The business newspaper sector is taken up by 4 players - The Wall Street Journal
, Investor's Business Daily
, the Financial Times
, and Barron's
. The Wall Street Journal is the 100 year old stalwart which publishes generic business information. Then IBD was created to fill the hole that the WSJ left by publishing statistical information about stocks that can directly make traders (CANSLIM traders mostly) money. Financial Times is an international business paper which is basically the global version of The Wall Street Journal. And then Barron's is the only weekly newspaper.
Business newspapers are one of the least efficient sources of valuable investment research. Not only do they publish tons of content but also very little of it has value because it is mostly relegated to data (mainly business news and stock quotes) and no analysis. Twenty years ago, the data published in newspapers had value because the internet and business shows like CNBC weren't around to transmit data like stock quotes and business stories. But after the internet exploded in the mid-90's, the data from newspapers became worthless since you could get more recent and comprehensive information online.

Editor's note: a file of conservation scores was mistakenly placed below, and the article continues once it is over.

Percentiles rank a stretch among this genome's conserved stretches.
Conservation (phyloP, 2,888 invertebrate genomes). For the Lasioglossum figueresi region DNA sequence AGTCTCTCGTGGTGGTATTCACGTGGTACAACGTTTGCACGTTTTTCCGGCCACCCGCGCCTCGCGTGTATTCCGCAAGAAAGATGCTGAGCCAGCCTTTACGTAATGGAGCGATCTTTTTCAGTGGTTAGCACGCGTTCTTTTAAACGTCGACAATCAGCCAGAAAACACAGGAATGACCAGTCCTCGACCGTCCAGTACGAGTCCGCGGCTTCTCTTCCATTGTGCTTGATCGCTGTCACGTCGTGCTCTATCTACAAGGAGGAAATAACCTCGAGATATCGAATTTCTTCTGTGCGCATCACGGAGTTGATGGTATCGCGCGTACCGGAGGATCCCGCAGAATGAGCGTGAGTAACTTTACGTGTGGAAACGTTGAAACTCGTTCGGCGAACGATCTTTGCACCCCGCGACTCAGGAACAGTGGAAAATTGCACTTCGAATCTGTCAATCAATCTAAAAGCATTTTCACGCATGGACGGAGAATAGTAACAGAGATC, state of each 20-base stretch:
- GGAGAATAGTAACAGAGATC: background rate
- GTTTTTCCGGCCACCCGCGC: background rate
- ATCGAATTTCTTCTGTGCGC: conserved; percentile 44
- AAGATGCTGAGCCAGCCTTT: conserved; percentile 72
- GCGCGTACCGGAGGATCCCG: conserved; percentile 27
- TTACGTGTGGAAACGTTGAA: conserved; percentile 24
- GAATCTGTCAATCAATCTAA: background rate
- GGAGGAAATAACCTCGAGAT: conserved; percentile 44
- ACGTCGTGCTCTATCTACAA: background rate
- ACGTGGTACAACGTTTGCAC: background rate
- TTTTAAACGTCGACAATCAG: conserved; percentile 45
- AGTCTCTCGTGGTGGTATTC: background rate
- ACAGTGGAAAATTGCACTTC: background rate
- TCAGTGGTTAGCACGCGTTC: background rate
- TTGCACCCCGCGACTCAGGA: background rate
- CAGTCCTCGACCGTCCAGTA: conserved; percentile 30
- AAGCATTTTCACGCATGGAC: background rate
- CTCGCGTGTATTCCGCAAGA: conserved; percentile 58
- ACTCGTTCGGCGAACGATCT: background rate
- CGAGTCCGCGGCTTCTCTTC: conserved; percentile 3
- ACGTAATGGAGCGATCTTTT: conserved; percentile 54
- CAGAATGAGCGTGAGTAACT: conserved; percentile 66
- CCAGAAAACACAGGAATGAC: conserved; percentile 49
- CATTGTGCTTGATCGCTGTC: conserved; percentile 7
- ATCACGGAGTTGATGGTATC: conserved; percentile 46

Since the data isn't useful then the only content that has much value would be the analytical articles but they usually have only one or two per day. And the analytical articles they do publish also tend to be news-inspired. For example, the day before a Fed meeting you will find an article like "What will the Fed do?," which is a topic you would have probably read about plenty already. Therefore, the amount of content that actually makes you money is pretty low. Barron's is the exception. They have tons of analytical articles and they only publish weekly so the signal-to-noise ratio is much higher.